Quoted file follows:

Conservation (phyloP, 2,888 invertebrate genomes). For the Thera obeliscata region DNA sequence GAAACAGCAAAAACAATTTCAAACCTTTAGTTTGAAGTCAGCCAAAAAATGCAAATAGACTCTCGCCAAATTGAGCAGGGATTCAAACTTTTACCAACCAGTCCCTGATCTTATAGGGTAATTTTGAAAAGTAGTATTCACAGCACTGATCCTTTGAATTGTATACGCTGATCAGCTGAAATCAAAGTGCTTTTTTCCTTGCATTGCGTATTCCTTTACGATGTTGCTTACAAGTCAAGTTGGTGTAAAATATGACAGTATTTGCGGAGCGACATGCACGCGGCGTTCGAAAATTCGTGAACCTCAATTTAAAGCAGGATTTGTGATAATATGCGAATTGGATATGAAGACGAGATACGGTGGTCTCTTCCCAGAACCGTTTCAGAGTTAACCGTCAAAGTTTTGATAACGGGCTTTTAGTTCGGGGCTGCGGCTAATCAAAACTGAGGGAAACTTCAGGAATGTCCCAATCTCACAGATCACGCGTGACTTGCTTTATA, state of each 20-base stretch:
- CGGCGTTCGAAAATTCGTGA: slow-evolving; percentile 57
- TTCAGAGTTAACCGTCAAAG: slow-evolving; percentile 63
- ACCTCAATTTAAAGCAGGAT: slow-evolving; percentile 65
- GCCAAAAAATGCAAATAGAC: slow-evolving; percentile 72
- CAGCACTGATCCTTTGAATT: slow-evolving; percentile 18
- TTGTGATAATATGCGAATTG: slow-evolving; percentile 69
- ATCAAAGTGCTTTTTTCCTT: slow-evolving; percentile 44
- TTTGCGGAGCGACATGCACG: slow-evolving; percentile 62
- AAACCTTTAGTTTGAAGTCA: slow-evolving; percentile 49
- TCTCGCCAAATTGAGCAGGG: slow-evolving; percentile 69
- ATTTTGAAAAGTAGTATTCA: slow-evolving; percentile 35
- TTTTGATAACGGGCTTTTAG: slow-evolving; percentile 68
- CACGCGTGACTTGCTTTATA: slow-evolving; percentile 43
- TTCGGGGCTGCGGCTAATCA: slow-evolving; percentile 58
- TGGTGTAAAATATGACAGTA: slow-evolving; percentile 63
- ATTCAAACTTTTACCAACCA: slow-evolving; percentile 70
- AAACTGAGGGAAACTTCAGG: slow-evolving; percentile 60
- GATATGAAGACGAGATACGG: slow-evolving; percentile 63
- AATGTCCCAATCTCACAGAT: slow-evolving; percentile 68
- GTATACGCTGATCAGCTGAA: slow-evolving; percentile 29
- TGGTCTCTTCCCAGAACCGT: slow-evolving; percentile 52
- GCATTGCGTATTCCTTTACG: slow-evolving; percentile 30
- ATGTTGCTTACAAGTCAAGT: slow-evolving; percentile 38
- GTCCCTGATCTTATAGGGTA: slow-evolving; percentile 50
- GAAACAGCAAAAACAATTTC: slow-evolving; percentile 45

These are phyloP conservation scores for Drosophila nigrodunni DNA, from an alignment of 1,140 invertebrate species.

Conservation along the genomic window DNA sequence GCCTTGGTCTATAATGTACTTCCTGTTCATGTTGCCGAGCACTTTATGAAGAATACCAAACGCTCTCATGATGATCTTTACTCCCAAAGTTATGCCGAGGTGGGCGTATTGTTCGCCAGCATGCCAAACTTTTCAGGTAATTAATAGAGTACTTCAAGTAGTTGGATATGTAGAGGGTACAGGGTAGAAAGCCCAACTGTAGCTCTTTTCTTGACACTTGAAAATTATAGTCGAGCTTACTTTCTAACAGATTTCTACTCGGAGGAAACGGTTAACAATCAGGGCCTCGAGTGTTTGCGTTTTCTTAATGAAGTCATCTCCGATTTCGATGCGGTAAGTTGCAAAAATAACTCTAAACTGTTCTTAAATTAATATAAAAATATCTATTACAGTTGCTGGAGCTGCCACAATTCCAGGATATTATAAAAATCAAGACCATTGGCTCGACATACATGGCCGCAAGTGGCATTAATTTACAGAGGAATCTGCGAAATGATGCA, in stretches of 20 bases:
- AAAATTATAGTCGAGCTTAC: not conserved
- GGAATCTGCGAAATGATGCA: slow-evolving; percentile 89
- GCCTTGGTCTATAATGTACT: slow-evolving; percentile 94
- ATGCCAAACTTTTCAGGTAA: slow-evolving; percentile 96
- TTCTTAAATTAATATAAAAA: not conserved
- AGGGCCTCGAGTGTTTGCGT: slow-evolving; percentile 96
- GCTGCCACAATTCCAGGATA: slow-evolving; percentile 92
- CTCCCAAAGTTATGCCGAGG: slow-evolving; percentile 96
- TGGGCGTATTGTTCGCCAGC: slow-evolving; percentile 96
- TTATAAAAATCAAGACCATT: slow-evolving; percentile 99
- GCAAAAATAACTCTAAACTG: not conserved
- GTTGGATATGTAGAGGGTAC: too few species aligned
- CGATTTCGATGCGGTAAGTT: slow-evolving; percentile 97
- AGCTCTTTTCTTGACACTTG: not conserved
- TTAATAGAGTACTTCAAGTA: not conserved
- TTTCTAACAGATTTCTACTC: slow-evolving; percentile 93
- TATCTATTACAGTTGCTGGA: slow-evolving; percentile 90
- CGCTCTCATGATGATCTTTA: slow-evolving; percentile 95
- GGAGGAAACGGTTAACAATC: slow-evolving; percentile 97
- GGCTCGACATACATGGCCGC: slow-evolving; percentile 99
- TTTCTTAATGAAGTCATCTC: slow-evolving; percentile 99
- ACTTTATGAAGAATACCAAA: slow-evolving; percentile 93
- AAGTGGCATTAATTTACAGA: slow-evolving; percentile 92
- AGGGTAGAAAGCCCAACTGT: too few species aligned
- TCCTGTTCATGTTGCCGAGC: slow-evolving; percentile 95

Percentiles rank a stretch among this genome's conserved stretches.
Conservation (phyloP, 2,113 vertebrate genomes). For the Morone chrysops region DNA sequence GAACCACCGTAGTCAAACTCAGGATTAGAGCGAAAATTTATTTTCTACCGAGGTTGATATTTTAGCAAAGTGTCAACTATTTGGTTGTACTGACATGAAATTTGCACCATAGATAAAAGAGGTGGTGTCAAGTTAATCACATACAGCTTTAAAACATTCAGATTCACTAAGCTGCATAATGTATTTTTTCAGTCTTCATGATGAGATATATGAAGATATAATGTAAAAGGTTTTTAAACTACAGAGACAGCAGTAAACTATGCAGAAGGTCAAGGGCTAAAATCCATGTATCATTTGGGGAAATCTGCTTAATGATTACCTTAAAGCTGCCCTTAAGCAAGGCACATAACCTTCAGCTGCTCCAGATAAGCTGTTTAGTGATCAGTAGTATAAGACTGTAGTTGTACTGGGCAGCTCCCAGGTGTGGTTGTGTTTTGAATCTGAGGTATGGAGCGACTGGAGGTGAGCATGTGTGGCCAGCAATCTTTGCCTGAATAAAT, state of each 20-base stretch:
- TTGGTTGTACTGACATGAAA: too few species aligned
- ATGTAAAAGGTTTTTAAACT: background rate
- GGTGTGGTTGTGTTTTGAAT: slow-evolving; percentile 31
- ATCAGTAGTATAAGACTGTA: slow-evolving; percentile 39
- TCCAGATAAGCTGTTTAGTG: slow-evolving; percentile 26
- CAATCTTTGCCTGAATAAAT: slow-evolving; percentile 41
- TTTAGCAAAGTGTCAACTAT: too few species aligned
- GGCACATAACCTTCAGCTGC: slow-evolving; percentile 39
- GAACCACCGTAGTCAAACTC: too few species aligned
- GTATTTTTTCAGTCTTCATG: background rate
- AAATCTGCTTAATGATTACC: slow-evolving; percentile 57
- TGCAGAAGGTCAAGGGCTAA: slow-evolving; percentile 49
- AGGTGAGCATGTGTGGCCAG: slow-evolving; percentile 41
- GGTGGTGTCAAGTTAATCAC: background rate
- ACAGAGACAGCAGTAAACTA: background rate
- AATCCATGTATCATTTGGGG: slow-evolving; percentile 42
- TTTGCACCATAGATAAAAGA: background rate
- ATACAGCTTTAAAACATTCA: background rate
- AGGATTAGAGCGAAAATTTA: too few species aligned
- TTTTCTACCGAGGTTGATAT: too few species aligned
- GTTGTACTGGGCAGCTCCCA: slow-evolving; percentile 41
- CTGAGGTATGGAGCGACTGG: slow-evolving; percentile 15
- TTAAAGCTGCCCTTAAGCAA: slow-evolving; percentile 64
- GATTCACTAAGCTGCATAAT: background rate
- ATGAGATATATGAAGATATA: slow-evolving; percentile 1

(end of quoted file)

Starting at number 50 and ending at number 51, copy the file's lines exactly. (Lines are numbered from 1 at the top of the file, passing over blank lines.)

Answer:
- ACTTTATGAAGAATACCAAA: slow-evolving; percentile 93
- AAGTGGCATTAATTTACAGA: slow-evolving; percentile 92